Cooking, like stand-up, can be an incredibly humbling experience. You can do all the preparation in the world, follow the instructions to the letter, pay close attention to the process and still be left with a shit-sandwich.
But we keep coming back to the stove/microphone even after we’ve crashed and burned so the rewards must be pretty awesome if we’re happy to risk such dismal, and often public, failure.
I only came to cooking late, partly because I didn’t know how great it could be, but mostly because I was a firm believer that the toasted sandwich was the pinnacle of human culinary achievement. In hindsight, there is still something great about the toastie, but it’s very much the LEGO of food – just assemble the pieces correctly and it will be roughly what it’s meant to.
Proper cooking though, is like alchemy. You have your base ingredients and hopefully, through a series of arcane rituals and the proper application of fire, you can transmute your articles into something greater than the sum of its parts.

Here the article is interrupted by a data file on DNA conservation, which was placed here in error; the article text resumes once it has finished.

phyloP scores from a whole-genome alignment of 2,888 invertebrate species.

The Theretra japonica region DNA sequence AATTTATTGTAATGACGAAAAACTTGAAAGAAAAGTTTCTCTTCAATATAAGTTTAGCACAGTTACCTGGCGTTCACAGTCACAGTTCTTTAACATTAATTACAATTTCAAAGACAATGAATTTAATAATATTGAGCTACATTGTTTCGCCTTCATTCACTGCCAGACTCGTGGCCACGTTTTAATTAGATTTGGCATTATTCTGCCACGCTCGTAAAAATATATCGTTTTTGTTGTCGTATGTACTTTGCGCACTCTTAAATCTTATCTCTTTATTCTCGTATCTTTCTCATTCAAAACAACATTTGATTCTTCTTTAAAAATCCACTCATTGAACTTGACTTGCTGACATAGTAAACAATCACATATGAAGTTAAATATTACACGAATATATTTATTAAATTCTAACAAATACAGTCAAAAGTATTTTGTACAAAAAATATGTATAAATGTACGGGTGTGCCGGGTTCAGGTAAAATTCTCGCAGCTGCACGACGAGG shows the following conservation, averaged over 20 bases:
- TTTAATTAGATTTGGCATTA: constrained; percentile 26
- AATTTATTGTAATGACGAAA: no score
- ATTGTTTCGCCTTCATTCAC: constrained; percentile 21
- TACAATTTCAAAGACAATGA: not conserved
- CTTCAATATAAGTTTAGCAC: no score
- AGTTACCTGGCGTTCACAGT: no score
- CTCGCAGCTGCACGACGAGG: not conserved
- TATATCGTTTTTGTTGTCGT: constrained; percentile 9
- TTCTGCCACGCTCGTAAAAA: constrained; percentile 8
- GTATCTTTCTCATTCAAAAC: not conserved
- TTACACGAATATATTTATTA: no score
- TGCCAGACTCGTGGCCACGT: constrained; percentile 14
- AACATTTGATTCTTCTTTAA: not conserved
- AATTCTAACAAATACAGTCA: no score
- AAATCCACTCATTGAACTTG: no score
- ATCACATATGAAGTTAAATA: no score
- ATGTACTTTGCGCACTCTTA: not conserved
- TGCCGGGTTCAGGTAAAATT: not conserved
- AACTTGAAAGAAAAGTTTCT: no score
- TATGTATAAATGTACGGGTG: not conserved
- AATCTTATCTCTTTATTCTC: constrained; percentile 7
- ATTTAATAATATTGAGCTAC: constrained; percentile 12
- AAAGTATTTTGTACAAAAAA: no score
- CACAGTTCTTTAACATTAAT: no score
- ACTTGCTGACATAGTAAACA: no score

I’ve never really achieved this, but I’ve come close enough to believe that I should keep trying, despite the embarrassing failures.
Last night I made risotto for the first time, and I knew that it was going to be a little tricky. In the past, I’ve cleaned up after other people have made risotto, so I know that there’s nothing fun about trying to remove two inches of burnt rice off the bottom of a saucepan with a chisel.
I love “fire and forget” cooking, like roasts and casseroles – anything that you’re allowed to walk away from for a while with a glass full of wine and a head full of dreams about how good the finished product will be. Risotto, unfortunately, is like a child with ADHD wearing a suit made of dynamite. It requires constant care and attention to make sure that it doesn’t go crazy and ruin your kitchen.
I thought that I had it all under control, but as soon as I started adding the wine to the risotto in a manner known as “one for Kent, one for the risotto”, it was all over.
I write this to you from one day after the disaster, sitting at my kitchen table ,typing on my laptop while forking re-heated risotto from last night into my cake-hole. It’s not a wholly unpleasant experience, the asparagus and the spring onions have come through nicely but consistency really ruins the experience.
Upon tasting the risotto fresh out of the pan last night, my fiancee summed it up best when she remarked, “this is like eating semi-tasty, rice-based cement”. And she was right.